Britain's Deputy Prime Minister and leader of the Liberal Democrat party, Nick Clegg, standing next to UK Independence Party (UKIP) leader Nigel Farage (L), is seen speaking during a debate on Britain's future in the European Union, in this photograph received via the BBC in London April 2, 2014 (Photo: Reuters)
British eurosceptic leader Nigel Farage has bolstered his credentials as a credible political figure after two televised debates with Deputy Prime Minister Nick Clegg, commentators said on Thursday.
Farage's UK Independence Party (UKIP) was once described by Prime Minister David Cameron as a "bunch of fruitcakes, loonies and closet racists", but the debates showed that no party can dismiss their challenge now, political observers said.
Many had assumed that the blokeish Farage, who enjoys regaling journalists with stories in the pub, would be seriously exposed in the debates with the urbane europhile Clegg, leader of the coalition partner Liberal Democrats.
But Farage scored points with the public by claiming that the European Union's open borders had turned Britain's "white working class" into an "underclass".
Clegg described his opponent as a "dangerous fantasist" whose opposition to issues such as gay marriage left him out of step with modern Britain, but the majority of viewers were behind Farage.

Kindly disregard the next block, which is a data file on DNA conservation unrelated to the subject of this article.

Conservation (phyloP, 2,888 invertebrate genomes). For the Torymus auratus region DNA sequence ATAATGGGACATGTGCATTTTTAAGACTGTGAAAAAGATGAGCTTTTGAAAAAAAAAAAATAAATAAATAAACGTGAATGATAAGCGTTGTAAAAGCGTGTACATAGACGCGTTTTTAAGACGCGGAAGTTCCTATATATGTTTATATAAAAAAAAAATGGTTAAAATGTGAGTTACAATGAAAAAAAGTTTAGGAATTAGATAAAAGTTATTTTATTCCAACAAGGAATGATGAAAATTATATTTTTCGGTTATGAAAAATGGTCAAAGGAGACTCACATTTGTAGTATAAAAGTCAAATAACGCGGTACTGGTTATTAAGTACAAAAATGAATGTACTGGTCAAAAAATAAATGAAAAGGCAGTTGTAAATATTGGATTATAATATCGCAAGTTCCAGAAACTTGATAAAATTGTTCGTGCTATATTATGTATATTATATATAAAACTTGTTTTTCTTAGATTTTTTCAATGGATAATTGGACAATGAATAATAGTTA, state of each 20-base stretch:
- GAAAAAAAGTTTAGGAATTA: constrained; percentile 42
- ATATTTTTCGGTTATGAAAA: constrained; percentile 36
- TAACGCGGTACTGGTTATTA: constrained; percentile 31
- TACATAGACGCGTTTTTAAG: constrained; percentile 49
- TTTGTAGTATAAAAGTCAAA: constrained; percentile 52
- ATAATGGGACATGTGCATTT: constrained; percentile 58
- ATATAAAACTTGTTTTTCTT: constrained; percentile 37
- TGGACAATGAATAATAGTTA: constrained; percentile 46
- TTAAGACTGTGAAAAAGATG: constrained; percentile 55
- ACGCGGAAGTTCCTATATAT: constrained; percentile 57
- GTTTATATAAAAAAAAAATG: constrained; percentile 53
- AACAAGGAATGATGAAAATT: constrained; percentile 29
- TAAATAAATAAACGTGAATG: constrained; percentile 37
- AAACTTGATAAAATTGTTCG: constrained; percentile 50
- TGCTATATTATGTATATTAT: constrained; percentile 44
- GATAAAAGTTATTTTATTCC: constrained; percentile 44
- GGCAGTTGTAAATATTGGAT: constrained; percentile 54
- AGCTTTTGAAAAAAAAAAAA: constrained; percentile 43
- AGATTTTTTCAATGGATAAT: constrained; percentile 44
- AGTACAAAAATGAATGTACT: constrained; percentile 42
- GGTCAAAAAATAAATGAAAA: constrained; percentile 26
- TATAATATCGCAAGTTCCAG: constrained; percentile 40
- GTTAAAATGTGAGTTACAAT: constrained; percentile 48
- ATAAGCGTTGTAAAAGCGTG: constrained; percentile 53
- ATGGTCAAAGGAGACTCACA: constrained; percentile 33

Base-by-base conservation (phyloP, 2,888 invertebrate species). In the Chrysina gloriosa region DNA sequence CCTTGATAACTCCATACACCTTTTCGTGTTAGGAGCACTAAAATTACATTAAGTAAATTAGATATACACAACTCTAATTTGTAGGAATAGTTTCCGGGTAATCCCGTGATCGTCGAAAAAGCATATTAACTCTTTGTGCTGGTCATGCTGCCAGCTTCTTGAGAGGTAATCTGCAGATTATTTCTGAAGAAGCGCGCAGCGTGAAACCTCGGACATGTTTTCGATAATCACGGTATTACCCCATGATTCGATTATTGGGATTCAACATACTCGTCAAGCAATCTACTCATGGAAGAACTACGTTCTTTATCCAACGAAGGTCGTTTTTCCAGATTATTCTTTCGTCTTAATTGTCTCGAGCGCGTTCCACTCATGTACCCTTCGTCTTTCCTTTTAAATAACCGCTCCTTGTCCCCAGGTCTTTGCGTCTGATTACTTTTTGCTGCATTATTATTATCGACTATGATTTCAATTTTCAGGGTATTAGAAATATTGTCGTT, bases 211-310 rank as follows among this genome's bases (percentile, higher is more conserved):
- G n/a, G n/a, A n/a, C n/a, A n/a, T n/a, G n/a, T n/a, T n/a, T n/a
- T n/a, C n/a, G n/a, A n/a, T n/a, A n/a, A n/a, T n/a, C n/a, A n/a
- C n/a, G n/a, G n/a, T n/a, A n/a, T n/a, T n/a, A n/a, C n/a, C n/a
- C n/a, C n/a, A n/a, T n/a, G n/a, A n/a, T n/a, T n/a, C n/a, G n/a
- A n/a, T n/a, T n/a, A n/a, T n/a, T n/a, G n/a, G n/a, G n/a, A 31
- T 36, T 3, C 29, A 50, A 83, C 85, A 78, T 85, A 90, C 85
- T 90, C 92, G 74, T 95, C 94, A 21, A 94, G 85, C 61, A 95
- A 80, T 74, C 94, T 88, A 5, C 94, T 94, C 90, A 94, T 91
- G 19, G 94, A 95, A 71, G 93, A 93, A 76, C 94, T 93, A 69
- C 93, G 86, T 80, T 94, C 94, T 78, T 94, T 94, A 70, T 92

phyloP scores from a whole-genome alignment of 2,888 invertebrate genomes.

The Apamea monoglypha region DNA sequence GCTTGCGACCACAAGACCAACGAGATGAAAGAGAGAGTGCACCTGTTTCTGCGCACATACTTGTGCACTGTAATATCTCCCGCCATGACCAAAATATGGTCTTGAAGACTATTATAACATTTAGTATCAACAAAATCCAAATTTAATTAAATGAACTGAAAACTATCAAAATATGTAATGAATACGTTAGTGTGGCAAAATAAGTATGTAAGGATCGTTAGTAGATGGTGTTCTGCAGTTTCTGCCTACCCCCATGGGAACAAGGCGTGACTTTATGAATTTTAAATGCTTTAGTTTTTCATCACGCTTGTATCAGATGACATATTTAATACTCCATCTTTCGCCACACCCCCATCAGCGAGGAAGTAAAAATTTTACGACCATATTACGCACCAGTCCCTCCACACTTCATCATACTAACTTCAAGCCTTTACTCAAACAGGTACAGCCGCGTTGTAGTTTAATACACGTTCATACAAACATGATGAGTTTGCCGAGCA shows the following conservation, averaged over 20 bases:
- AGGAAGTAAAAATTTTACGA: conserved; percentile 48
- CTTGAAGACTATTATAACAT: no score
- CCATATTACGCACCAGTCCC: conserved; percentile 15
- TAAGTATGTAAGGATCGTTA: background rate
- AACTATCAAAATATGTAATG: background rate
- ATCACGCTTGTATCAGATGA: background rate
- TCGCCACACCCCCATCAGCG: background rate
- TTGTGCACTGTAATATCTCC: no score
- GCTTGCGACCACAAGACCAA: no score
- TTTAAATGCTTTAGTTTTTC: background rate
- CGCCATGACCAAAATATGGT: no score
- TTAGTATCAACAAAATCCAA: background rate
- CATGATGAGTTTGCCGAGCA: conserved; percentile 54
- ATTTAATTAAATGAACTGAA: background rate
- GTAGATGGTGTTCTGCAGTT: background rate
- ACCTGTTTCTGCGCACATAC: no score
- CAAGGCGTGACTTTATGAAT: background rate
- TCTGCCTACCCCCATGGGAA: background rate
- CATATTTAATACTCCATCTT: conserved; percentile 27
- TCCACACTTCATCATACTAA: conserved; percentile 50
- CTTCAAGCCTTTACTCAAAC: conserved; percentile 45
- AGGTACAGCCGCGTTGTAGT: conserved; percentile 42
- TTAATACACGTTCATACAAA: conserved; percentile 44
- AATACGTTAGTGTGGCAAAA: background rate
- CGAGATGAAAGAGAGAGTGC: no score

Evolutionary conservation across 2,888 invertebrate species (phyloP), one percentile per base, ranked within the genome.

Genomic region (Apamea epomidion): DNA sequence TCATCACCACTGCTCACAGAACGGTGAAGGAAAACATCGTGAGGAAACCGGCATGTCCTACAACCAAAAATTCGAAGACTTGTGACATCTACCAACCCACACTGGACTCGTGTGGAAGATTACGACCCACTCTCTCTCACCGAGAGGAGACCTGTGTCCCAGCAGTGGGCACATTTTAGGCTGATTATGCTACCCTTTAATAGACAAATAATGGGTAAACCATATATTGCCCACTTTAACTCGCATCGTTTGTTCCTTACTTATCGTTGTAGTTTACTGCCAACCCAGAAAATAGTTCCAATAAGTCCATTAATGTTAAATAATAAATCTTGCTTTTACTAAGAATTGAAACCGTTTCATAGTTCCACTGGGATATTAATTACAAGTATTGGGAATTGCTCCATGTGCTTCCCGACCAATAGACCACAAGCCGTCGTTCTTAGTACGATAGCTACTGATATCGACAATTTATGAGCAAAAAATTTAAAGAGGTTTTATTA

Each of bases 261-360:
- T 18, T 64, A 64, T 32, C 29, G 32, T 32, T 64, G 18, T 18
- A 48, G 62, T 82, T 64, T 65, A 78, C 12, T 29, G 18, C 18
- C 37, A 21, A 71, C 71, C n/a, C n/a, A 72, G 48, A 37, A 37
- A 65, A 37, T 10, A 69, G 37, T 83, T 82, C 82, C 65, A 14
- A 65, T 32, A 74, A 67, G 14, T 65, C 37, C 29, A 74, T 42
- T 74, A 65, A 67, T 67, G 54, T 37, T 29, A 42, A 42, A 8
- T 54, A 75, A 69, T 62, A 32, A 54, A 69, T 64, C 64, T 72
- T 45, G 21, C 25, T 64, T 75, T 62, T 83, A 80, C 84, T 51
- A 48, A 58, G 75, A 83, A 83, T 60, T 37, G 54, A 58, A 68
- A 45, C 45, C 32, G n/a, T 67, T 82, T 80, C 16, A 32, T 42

Clegg also tried to attack Farage over the UKIP leader's reported comments that Russian President Vladimir Putin was the foreign leader he most admired, partly for Putin's "brilliant" handling of the Syrian conflict.
But a YouGov survey immediately after the hour-long debate showed 68 percent thought Farage had come out on top, compared to just 27 percent who favoured Clegg.
Even the left-leaning Guardian newspaper was forced to admit that "there is little doubt the zeitgeist is with Farage" and that his party could even win in European elections in May.
Another commentator, Toby Young, wrote on the website of the conservative Daily Telegraph newspaper that Farage had won "convincingly" and suggested his seemingly unscripted demeanour served him well in TV debates compared to his rivals.
"Television rewards people who are comfortable enough in their own skin to just be themselves... and Farage is the only party leader who has that quality," he said.
The Liberal Democrats are defending 12 of Britain's 73 seats in the European Parliament, while UKIP has nine. At the last European elections in 2009, UKIP came second and the Lib Dems fourth.
But Farage's big challenge remains making a breakthrough in the British general election in May 2015 -- UKIP does not currently have a single seat in the House of Commons.